I found myself once again shivering and huddling around those near and dear, a fire in the middle of our circle. Each of us clutching to our hot soup bowls as we tried to savor the heat with each sip. Today seemed to have an extra layer of darkness. I looked up to the night sky. The moon’s light was being suffocated by grey night clouds, and stars, which usually looked so close together, were now much farther apart. In the second it took me to process my surroundings, I saw another night star dim, fade, and disappear. My heart jumped and I quickly looked away from the sky. It had been so long since I had looked up at the sky. How long has it been? Days? Months? Maybe even years? Every so often, I would bring my head up to look at the sky. I would suddenly get a headache. Like my entire body was warning me not to look up.
But today, I was distracted by the infinite thoughts in my head. I had looked up so quickly, and before my mind realised what I was doing, it was too late. It didn’t have the time to warn me like every previous time. And all that fear and frustration and the reason my mind had worked so hard to protect me came rushing back. In this world of an infinite night, with it never turning today, the stars were slowly going out in the night sky. One by one. I stared hard at the ground cursing myself. How could I do that?! I accepted another bowl of soup and tried to think of something else. Anything else. But it was now in the forefront of my mind. The sky had lost so many stars from the last time I had looked up. Once all the stars went out, would the moon be next? Sometimes, you would hear from someone far away in another part of this world about their stars going out. It was always sad, but it never felt real. Life continued on here. Until it happened to you. Until your stars went out could you fully appreciate the terror and sadness of everyone else who had experienced that pain before you.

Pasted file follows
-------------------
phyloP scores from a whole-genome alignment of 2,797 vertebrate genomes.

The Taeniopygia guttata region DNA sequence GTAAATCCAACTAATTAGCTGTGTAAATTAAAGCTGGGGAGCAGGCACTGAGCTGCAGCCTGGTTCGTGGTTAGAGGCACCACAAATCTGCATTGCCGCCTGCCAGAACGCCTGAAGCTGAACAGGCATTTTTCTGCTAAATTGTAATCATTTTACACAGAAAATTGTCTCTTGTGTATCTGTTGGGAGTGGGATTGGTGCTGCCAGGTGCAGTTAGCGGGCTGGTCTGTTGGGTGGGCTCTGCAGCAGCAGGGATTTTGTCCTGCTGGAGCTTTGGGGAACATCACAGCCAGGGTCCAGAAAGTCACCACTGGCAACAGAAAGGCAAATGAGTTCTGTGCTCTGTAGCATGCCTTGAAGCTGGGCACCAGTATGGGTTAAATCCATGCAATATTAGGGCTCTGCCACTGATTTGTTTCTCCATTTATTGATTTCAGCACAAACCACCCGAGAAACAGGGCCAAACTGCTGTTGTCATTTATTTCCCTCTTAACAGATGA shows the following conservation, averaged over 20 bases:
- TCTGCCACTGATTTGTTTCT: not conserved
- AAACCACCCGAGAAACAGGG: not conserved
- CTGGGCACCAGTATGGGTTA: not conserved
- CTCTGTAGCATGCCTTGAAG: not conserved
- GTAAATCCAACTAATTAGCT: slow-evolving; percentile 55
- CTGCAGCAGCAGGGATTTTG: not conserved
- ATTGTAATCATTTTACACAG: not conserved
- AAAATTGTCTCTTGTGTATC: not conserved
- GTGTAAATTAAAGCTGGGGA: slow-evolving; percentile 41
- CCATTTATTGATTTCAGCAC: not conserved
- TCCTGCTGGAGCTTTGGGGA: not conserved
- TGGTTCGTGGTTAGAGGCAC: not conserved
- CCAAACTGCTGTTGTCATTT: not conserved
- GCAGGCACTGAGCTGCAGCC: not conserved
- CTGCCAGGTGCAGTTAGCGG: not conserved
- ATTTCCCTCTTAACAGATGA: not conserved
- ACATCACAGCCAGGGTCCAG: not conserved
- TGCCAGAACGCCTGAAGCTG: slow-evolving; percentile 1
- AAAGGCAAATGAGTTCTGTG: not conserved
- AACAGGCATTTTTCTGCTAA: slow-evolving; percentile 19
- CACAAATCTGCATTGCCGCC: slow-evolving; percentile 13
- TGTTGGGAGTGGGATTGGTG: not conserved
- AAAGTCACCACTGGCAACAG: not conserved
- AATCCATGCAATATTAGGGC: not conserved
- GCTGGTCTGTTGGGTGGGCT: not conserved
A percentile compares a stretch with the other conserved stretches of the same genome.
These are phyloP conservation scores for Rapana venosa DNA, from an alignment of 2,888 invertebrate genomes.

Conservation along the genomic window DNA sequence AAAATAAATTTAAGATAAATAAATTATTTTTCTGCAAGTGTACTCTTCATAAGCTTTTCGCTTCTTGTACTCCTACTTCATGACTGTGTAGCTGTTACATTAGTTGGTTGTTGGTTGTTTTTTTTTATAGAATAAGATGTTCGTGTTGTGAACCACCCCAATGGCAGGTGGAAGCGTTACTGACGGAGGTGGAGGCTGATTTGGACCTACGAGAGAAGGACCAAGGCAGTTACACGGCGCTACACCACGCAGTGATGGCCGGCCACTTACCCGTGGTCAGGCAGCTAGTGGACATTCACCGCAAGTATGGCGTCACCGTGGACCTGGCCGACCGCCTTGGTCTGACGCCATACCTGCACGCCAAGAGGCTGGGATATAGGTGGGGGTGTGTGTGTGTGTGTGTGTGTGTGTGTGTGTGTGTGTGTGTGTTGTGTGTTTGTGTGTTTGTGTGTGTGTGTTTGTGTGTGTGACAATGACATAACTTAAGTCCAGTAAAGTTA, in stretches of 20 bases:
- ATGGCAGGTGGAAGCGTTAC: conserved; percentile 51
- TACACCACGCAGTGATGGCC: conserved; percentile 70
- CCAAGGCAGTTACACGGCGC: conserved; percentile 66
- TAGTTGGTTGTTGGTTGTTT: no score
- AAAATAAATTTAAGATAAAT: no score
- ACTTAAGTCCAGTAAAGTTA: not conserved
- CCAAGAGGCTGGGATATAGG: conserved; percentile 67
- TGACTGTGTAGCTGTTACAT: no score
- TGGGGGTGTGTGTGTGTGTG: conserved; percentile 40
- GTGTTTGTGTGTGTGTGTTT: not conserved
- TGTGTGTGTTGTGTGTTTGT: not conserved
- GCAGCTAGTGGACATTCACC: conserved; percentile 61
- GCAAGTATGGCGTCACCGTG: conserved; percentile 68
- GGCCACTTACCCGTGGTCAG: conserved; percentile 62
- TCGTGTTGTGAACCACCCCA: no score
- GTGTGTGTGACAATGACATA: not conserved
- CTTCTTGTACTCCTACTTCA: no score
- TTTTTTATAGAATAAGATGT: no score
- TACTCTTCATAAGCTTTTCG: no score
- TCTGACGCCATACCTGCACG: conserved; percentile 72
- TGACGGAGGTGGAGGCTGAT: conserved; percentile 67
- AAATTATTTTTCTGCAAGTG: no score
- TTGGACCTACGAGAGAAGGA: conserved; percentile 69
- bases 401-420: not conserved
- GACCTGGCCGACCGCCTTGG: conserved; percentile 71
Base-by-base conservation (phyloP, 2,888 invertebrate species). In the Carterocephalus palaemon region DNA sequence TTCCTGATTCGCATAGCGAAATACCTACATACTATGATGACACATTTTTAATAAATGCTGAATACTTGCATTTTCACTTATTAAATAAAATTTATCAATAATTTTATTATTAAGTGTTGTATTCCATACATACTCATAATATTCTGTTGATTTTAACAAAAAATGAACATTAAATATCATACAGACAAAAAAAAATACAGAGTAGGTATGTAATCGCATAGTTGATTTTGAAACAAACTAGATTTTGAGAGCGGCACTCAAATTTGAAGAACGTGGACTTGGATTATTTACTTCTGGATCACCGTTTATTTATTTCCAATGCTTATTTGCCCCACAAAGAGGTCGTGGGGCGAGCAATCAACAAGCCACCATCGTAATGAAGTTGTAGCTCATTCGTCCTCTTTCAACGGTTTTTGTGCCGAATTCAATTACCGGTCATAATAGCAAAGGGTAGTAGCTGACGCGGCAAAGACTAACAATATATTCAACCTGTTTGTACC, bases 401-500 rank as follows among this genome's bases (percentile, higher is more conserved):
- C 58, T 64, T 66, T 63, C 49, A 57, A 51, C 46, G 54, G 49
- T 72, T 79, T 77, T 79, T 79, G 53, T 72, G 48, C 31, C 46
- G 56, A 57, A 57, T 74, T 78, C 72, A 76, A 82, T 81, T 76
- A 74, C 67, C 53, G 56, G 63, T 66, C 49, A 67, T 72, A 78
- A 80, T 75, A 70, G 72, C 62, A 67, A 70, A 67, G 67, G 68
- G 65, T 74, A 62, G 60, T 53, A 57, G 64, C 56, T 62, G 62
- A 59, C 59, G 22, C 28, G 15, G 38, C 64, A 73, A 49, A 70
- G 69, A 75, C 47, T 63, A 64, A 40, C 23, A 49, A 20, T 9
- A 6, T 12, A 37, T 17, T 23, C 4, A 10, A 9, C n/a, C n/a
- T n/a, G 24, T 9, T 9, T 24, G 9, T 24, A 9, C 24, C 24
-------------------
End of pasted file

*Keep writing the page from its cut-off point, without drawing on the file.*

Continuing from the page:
My usual daily routine was very simple and boring. Find food for the rest of the day. Make sure there’s enough firewood, and if not, replenish it. Throw out the old and charred firewood from yesterday. Help cook meals. And when there is no work to be done, try and find something to do to entertain and distract yourself. But now, my daily routine has become a nightmare. Because I had looked at the night sky again. And each day now, I remembered it again. I threw myself into the daily chores of each day. When I had something to do, It was much easier not to remember. But it was during the times where there was nothing to do when the world would close around me. I would sing old songs or recite ancient stories that I remembered. I would desperately find everything and anything I could do. I had forgotten about everything once. How long would it take me to forget everything again?! I just wanted this awful feeling to go away. I tried to acknowledge it and point out everything I still had.
It was always cold, the stars were going out, but I always had something to eat. I had an education, and there were those around me who loved me. There were lots of people who had it worse. And every day was fine, not especially good, but not especially bad, and everything about my day was fine, “Just so long as I don’t look up” was what I started to reassure myself. And every day, the same routine, the same sinking feeling. The same feeling of hopelessness. The attempts to cheer myself up. That I had food and shelter. And everything about my world was fine, so long as I don’t look up.
So, I stopped looking at the sky. I did everything I could to avoid it. But it wasn’t enough. I would notice through the corner of my eye when a section of sky would become darker. “That’s another star going out.” I thought. And I would then try to bury that thought. It was when I had to sleep that I hated the most. That time you are exhausted and powering down when those doubts and regret are the most powerful. Trying to sleep as my thoughts turned darker like the night sky and plagued by nightmares. There was no mental guard I could put up when I slept. And so, I continued this way, distracting myself with the usual mundane chores, the stories I had already told myself a hundred times prior, and spending the nights singing myself to sleep to avoid the doubts. And through that, things weren’t as dark, and everything is fine once again. So long as I don’t look up.
Jonathan notes: “I’ve been writing for a long time. However, I recently realised that I write to process and understand myself and the world around me. I write for its freedom. And I write with the hope of finding my freedom outside the world of writing as well.”